Thanks for the replies. I do assert myself but it seems to only up the ante. I ignore mostly. I am thinking of the long run and a life in a place where I'm not settled, no family and no partner, only a couple of close friends. I know he would fight me to hell and back if I try and go home, it would be for the court to decide ultimately but the court do not have to live this life. I am tempted to up and go but it's the kids schools etc and all the upheaval plus it would be against the court order.
I feel so miserable and lost, perhaps doing something drastic might shake me out of this rut but I am terribly afraid of the consequences not to mention his anger.

tribpot Sun 28-Dec-14 13:27:14

The thing is, you have to realise he behaves in this way in order to upset you. He gets off on bullying and asserting his dominance over you by having you jump to his tune.

So you just don't do it.

You get told to bring him to town at 10 a.m. - 'no he is not well enough for that, I will drop him off at the theatre'. Don't try and discuss things, esp via your dd. Simply state the reality and and then move on.

Don't break your court order. It won't work and could be far worse for you than standing up for yourself here.

How often does he see the kids? Do you have a set routine, minimising handover and contact? If not, that's the priority.

WhatDoesItTake Sun 28-Dec-14 13:36:11

I only accept communication from him texts or emails because of his abusiveness, I have pages of those where a simple message to him re the kids will result in him blasting me for 'ruining the family' 'taking his money' (I only got what the court decided and he pays the minimum he can get away with) 'never loving him' 'using him' etc etc. So just trying to have any normal interaction is fraught with recriminations. This is years after we split up.
His new tack of sending messages re my DD is worrying as she gets anxious so I know I need to put a stop to this, she is afraid of him so finds it hard to go against what he wants.

Yes, I know running away isn't the solution, it would have to be done properly if at all. Just all seems to hard.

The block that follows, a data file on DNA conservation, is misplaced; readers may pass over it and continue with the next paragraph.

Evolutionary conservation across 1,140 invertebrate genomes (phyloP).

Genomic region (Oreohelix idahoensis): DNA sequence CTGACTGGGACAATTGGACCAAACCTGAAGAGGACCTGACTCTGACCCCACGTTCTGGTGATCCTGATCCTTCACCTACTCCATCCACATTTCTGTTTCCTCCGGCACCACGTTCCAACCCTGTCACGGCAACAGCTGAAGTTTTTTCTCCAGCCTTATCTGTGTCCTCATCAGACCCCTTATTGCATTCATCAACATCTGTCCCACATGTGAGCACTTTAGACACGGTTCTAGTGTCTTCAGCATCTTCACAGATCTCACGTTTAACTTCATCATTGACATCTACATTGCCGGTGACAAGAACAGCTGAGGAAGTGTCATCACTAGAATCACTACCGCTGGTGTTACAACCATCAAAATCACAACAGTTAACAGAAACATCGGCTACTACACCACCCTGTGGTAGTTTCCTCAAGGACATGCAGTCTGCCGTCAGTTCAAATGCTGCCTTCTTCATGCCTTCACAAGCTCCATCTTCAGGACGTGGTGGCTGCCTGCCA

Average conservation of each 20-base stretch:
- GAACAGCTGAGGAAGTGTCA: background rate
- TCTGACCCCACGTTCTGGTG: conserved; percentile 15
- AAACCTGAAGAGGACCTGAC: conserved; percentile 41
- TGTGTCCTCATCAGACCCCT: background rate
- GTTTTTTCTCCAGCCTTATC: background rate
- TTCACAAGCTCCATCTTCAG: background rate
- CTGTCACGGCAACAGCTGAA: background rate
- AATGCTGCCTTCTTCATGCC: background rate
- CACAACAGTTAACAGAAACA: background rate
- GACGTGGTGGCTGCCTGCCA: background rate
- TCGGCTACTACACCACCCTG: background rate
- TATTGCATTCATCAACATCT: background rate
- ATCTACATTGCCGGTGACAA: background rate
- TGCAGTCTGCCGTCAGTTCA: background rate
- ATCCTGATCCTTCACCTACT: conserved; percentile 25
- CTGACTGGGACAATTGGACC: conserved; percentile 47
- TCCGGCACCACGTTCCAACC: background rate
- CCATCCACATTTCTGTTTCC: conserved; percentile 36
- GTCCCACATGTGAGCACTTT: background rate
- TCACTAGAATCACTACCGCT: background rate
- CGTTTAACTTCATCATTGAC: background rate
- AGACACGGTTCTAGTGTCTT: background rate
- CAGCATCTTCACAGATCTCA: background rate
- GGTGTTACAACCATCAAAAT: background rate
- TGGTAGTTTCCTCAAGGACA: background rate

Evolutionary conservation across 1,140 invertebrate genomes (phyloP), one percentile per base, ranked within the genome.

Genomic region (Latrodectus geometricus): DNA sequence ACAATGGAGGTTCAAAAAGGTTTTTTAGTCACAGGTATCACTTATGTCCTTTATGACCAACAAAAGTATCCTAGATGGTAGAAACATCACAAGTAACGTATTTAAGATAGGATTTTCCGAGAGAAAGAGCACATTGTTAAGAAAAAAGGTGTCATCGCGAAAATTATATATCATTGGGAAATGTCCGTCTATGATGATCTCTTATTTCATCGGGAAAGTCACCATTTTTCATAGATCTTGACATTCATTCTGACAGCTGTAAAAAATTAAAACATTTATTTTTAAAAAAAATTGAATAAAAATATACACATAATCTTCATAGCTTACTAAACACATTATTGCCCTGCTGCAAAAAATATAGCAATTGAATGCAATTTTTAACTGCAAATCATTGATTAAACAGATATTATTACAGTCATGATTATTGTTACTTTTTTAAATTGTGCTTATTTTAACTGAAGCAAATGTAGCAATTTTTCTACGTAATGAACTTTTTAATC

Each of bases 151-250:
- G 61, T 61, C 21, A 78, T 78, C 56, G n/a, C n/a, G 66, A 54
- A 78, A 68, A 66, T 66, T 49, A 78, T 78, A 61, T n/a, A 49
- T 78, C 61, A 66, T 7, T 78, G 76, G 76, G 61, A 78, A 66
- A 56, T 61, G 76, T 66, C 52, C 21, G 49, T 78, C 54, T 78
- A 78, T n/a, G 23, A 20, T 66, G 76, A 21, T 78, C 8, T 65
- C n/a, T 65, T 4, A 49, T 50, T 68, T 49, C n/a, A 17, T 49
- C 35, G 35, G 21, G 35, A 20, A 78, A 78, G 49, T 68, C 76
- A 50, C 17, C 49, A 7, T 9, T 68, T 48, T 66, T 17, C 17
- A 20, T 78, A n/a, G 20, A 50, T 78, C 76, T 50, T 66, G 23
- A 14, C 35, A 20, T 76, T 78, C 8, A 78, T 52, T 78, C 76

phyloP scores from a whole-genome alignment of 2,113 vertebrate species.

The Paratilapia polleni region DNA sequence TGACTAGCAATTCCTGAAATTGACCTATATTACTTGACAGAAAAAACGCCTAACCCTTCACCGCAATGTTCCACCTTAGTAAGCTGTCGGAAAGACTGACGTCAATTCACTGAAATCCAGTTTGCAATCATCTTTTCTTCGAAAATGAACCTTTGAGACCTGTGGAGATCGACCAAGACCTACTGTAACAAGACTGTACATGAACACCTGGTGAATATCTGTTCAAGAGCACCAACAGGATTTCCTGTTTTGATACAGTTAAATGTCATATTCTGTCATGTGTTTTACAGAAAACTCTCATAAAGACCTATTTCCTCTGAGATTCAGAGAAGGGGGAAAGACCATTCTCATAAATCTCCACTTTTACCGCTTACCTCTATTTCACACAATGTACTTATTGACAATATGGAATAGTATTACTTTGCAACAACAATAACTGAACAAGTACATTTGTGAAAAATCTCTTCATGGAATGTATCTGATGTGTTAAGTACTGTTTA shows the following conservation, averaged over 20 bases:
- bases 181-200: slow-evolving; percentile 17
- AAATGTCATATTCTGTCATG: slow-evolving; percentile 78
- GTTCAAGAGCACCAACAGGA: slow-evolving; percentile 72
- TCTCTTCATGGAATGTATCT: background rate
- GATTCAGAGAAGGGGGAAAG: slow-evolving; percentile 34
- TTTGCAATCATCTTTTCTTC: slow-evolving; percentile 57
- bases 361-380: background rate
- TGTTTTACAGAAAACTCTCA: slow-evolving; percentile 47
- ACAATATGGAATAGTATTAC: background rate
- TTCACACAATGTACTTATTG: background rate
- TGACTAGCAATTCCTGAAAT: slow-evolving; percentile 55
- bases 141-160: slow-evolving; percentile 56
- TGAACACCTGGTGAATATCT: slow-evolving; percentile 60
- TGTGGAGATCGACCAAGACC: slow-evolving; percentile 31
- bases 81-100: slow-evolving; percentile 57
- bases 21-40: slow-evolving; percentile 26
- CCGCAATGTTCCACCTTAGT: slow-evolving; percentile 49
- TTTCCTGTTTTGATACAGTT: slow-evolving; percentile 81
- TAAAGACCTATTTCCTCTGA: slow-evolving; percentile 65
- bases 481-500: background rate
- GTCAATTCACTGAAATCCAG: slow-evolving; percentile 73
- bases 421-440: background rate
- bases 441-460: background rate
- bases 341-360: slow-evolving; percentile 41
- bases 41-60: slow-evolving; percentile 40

springydaffs Sun 28-Dec-14 15:04:53

Message withdrawn at poster's request.

springydaffs Sun 28-Dec-14 15:11:10

-post - reading your last post I think you do have a legal case re harassment. If he's still blathering on about personal issues years later then you do have a case. Also using your daughter to relay messages.

clam Sun 28-Dec-14 15:15:02

I certainly wouldn't be giving him the satisfaction of knowing you "can't take this anymore."
It must be very hard, I know, but can you work towards regarding him as an annoyance that has to be dealt with, in a more detached way. So, don't debate with him. If he says "bring him at 10," don't ask why, just respond briefly and curtly, "I will drop him just before 1pm at the theatre." Press re-send as often as he bangs on about it. Try and view it along the lines of 'a dog can't chase a cat that doesn't run away.' Be that cat, sitting calmly washing behind its ears whilst the dog goes bananas barking and fussing. Then turn and walk away when you're ready.

Easier said than done, I know. flowers

Jingalingallnight Sun 28-Dec-14 15:24:25

In my experience when you stand up to a bully they get really nasty. So it is good advice to keep contact to a minimum and act cool and dismissive.

If you moved away he would hate it but surely you are allowed to move wherever you want in the world. If there is a court order re contact, then you would have to get legal advice on what to do. Presumably the court order would be adjusted to take into account your new circumstances.

The children can still have a relationship with their father. I know someone who emigrated to Australia and the dc had contact with their father during the school holidays.

For your happiness maybe you should seriously consider moving.

WhatDoesItTake Sun 28-Dec-14 16:38:29

Thank you all, I feel a bit better and less alone just having others put into words what they can see is happening and knowing I'm being understood.

springydaffs that was a drastic conclusion to your abuse, it put an end to it, awful way for it to happen though it was.

clam thanks for the cat analogy, I had never thought of that!

Will explore my options re moving, I believe it may just be possible though I'll have a hard fight on my hands once again with him, but I know I have to put the kids first and that's all I want for them, to have a better life, if I'm not happy and ground down, then I don't see how it can be benefiting them.

tribpot Sun 28-Dec-14 16:56:17

I'm not sure the cat analogy completely holds, clam, although my cat will quite happily torment the enormous dog who lives next door by walking around near the boundary fence, knowing he can't get to her. If he did, however, he could probably eat her in one bite as she is tiny and he is massive. Only the cat is smart enough to figure out where the power in their relationship really lies smile